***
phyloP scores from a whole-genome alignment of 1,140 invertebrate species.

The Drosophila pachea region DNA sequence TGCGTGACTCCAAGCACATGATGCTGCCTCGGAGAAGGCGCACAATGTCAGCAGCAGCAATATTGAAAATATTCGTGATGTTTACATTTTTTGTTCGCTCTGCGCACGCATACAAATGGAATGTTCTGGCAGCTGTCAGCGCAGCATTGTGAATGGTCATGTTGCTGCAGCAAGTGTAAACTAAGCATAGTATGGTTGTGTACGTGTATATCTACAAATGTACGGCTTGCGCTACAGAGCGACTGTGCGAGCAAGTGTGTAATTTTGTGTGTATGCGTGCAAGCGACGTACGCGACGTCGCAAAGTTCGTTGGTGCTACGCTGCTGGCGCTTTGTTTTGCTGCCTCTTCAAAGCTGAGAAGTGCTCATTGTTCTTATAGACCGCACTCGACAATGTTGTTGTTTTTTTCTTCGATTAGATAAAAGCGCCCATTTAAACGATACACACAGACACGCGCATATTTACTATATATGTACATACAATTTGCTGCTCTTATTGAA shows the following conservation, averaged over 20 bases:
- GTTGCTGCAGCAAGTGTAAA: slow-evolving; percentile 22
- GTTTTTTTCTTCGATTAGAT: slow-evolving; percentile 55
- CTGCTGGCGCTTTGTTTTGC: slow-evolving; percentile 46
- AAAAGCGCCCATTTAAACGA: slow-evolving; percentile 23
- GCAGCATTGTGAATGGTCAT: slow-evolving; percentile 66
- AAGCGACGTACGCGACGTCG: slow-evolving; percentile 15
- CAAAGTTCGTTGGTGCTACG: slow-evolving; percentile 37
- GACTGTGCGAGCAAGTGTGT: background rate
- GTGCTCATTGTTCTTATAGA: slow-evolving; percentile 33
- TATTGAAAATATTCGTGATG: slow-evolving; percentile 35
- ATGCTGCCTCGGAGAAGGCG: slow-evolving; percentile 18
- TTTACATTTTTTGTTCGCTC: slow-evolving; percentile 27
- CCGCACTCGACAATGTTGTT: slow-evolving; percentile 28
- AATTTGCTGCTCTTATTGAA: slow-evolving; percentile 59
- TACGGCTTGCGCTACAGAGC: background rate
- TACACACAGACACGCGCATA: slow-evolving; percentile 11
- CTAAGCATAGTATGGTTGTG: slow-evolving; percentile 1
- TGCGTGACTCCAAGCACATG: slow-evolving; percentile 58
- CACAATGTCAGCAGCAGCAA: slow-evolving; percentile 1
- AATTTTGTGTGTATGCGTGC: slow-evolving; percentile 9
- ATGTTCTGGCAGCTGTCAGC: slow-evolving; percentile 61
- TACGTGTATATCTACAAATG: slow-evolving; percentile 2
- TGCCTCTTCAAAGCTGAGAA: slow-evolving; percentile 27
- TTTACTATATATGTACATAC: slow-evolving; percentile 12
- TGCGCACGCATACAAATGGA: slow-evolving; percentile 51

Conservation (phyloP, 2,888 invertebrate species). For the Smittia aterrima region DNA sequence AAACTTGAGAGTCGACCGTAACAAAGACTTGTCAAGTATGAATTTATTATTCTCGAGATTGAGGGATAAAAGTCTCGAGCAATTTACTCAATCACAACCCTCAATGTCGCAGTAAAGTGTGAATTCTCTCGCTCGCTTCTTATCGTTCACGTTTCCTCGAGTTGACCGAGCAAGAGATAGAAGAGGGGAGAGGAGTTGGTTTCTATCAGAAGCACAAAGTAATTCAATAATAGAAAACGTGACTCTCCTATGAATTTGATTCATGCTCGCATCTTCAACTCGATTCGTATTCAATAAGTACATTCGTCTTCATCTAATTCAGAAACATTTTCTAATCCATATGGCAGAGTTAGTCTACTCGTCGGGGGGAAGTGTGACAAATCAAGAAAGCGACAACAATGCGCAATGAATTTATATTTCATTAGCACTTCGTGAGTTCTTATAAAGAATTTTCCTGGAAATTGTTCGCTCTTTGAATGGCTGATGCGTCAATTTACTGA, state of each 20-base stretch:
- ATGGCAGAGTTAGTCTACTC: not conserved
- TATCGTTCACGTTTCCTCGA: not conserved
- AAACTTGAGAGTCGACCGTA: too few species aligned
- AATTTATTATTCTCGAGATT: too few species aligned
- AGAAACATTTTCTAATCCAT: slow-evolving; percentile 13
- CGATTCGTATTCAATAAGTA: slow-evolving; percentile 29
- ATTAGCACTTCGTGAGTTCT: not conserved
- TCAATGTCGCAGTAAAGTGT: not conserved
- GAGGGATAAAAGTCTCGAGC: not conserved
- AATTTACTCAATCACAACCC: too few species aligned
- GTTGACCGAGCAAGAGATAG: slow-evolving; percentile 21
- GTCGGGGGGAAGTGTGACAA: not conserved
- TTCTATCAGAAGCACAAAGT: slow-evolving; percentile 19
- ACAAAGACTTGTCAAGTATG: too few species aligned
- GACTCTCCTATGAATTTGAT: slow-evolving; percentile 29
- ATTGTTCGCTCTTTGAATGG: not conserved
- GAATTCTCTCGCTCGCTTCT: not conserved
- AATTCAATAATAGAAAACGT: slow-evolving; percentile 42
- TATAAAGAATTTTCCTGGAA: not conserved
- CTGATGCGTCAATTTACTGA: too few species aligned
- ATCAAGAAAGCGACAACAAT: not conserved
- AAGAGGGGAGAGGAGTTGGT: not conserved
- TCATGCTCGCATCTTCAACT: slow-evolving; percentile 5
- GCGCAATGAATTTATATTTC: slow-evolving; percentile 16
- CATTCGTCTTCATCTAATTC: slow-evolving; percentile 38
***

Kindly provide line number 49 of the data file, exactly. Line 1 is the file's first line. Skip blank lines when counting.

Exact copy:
- ATCAAGAAAGCGACAACAAT: not conserved